The Times Square Story

Overview

A delirious, brilliantly written fictional aria on the sleazy glory that was once Times Square — illustrated with dozens of vintage photographs and B-movie stills.
" . . . so this picture we're talking about is The Times Square Story this is New York, show biz, crossroads of the world, entertainment capital, international center for scope and variety and pacing, everything open after midnight, not just a bunch of dumb gangsters pushing people around, this one has jazz, exotic ...

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New York, NY, U.S.A. 1998 Soft cover New 039331846X Short felt pen remainder line on bottom page edges. Lower outer corner of rear cover has crease mark. Numerous black & white ... photographs. Read more Show Less

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Overview

A delirious, brilliantly written fictional aria on the sleazy glory that was once Times Square — illustrated with dozens of vintage photographs and B-movie stills.
" . . . so this picture we're talking about is The Times Square Story this is New York, show biz, crossroads of the world, entertainment capital, international center for scope and variety and pacing, everything open after midnight, not just a bunch of dumb gangsters pushing people around, this one has jazz, exotic nightlife, hipster talk, blacks tights, psychoanalysis . . . " Imagine Damon Runyon on speed, with a graduate degree in cultural studies and access to the world's most extensive video archive of low-budget exploitation films, and you'll get some idea of the ultra-hip mind-movie that is Geoffrey O'Brien's The Times Square Story. It evokes the one-time glitter, the glamour, and the grunge of this fabled piece of real estate before it became Disneyfied — its grind houses and strip joints and freak shows and novelty stores and night clubs and peep shows and fleabag hotels. The Times Square Story also celebrates the world of below-the-line filmmaking as the kid, the producer, the broken-down actor, and Miss Columbus 1952 struggle to bring Fury of Macumba to the big screen-their artistic impulses crippled by financial reality and human frailty. With more than fifty evocative photographs from the golden era of this mythic patch of asphalt, The Times Square Story is a roller-coaster ride through gaudy, seedy, glorious cultural territory.

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Editorial Reviews

Publishers Weekly - Publisher's Weekly
Black-and-white photographs of billboards, seductively worded marquees and steamy film stills illustrate O'Brien's Hard-boiled America graphic scenario for an imaginary movie about life in Times Square in the early 1950s. A young hayseed freshly discharged from the Army arrives at the exploding "crossroads of the world" and is swiftly swallowed up by the promise of "jazz, exotic nightlife, hipster talk, black tights, psychoanalysis." O'Brien attempts to capture the feel of the era with raw, bare-knuckled prose; his director aims to assault the viewer relentlessly with "every kind of noise and spectacle, neon, high heels, lipstick, taxicabs, quick stabs." However, it becomes clear, long before the story degenerates into a sleazy tale of suburban whoring, accompanied by B-movie clips of drunken strip-poker parties, that his Times Square story represents the cinematographic middle-class fantasies familiar from the admittedly, unillustrated montages of, for instance, Robert Coover. Still, O'Brien's staccato narrative is an energetic and most entertaining glimpse of a legendary area in New York that--for better or worse--exists no more. Oct.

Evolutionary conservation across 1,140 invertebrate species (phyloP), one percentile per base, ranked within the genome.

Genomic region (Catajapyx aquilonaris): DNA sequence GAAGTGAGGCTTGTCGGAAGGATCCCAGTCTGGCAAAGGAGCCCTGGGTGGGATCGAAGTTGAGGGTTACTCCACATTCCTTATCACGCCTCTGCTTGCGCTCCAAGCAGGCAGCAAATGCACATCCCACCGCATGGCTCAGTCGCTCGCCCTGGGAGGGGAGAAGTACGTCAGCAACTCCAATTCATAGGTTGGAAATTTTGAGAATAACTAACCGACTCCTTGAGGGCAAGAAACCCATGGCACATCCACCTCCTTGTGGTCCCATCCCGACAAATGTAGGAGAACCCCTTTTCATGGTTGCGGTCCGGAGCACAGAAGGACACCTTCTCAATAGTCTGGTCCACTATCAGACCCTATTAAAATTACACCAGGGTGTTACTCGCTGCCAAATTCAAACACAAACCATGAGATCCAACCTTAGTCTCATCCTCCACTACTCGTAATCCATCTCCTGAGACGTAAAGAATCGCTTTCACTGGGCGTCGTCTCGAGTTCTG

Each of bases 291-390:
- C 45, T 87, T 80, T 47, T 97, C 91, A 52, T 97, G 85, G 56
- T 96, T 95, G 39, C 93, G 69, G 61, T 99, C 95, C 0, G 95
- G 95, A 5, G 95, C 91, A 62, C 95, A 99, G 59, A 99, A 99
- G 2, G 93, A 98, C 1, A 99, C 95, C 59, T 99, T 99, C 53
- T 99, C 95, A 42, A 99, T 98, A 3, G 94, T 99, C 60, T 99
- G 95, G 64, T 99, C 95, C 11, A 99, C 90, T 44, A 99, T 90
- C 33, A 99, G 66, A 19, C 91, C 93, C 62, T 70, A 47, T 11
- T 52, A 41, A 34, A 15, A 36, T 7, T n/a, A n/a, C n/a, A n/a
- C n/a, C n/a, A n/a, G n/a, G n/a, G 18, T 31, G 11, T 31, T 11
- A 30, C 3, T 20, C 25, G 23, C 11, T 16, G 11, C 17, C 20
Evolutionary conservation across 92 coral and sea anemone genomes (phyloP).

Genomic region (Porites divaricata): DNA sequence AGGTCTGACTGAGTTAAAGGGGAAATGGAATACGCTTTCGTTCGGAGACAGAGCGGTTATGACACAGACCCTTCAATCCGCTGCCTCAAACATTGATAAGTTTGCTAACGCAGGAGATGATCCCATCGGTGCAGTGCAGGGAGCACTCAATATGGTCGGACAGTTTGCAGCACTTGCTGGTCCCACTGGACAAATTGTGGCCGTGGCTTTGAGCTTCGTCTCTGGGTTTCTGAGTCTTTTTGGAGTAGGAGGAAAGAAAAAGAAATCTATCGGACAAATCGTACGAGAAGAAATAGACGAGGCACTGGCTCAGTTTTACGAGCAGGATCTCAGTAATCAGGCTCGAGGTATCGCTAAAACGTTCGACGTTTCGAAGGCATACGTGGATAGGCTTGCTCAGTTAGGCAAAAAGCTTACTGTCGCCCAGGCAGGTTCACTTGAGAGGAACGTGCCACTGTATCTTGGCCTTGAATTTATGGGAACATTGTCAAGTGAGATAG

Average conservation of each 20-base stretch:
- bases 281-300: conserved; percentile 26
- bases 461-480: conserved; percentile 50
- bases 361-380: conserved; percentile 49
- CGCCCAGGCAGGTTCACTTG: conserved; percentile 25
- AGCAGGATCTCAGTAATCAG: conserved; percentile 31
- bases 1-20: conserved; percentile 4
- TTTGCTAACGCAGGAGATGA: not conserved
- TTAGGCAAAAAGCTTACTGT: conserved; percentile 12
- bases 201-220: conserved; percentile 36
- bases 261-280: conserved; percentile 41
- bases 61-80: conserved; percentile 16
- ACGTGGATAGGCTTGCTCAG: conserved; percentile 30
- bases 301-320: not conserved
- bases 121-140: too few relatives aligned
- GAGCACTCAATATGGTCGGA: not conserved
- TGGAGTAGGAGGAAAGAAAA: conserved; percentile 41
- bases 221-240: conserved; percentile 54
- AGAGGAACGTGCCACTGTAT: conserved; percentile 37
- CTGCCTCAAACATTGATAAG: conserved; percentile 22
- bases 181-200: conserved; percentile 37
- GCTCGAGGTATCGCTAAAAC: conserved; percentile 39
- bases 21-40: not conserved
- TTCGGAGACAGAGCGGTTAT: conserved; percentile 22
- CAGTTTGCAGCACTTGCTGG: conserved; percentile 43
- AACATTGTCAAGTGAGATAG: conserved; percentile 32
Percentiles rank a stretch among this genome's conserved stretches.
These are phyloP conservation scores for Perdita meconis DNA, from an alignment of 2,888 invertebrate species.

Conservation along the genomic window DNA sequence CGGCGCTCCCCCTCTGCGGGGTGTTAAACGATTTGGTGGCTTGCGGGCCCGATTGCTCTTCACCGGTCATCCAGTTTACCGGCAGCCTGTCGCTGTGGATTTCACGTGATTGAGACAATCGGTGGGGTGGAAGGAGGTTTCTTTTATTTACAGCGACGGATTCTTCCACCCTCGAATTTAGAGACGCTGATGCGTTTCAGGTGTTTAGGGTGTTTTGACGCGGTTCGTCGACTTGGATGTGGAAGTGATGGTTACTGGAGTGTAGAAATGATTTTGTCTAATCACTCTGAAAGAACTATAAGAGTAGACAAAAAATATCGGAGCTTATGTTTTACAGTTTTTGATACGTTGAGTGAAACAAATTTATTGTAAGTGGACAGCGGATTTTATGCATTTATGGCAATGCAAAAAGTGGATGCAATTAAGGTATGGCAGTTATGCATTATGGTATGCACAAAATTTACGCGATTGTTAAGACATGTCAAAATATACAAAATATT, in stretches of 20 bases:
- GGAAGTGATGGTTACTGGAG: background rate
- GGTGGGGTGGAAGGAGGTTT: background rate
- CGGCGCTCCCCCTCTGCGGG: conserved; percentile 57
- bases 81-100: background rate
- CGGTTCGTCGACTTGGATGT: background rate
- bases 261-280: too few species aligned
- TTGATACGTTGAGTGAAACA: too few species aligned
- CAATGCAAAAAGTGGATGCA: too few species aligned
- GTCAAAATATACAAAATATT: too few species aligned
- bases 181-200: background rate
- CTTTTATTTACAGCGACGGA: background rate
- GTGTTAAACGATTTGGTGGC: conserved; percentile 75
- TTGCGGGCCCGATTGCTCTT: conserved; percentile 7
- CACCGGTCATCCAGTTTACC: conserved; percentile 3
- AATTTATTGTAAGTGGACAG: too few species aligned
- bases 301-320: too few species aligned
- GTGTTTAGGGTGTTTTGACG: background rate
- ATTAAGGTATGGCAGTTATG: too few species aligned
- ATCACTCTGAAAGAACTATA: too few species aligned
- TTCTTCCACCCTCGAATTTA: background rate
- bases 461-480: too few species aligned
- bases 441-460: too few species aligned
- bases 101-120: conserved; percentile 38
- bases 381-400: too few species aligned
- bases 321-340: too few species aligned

Kirkus Reviews
Photocelebration of Times Square at its sleaziest with subfictional lyrical intertexts that sound like Ed Wood writing low-budget pages of Jack Kerouac with a storyline held together by lint about a country guy having his eyes blown out by Times Square's wattage and going weak in the knees while directors producing grunge films that make Plan 9 from Outer Space sound like la crˆme suprˆme in one 96-page run-on photo sequence and sentence without periods or wide commercial potential offers jaded drug addicts who meet transplanted Corsican mobsters laughing in dark glasses while the producer hustles the no-rent actors in his big stable and makes a thriller almost too glassy-eyed even for Times Square and the reader sits staring into space or at a dying vacuum tube while smoke rings pour from the sailor's mouth on the Camels sign and snowbirds and used-up dips blackmail small-time perverts for years and freelance photographers peddle to girlie magazines pictures of schoolteachers who have taken up stripping and then when the sun comes up it's all over and the wide-eyed kid can't believe it's over and sits back in his flop in the Dixie Hotel listening to Clifford Brown with Strings. Somewhat less coherent than O'Brien's The Phantom Empire (1993) but with a hip verve that may appeal to lovers of trasho mondo and hot-wax torture scenes. (50 b&w photos)
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Product Details

  • ISBN-13: 9780393318463
  • Publisher: Norton, W. W. & Company, Inc.
  • Publication date: 10/17/1998
  • Edition description: 1 ED
  • Edition number: 1
  • Pages: 96
  • Product dimensions: 8.00 (w) x 8.00 (h) x 0.40 (d)

Meet the Author

Geoffrey O'Brien is a frequent contributor to the New York Review of Books and the author of Hard-Boiled America and Dream-Time: Chapters from the Sixties. He lives in New York City.

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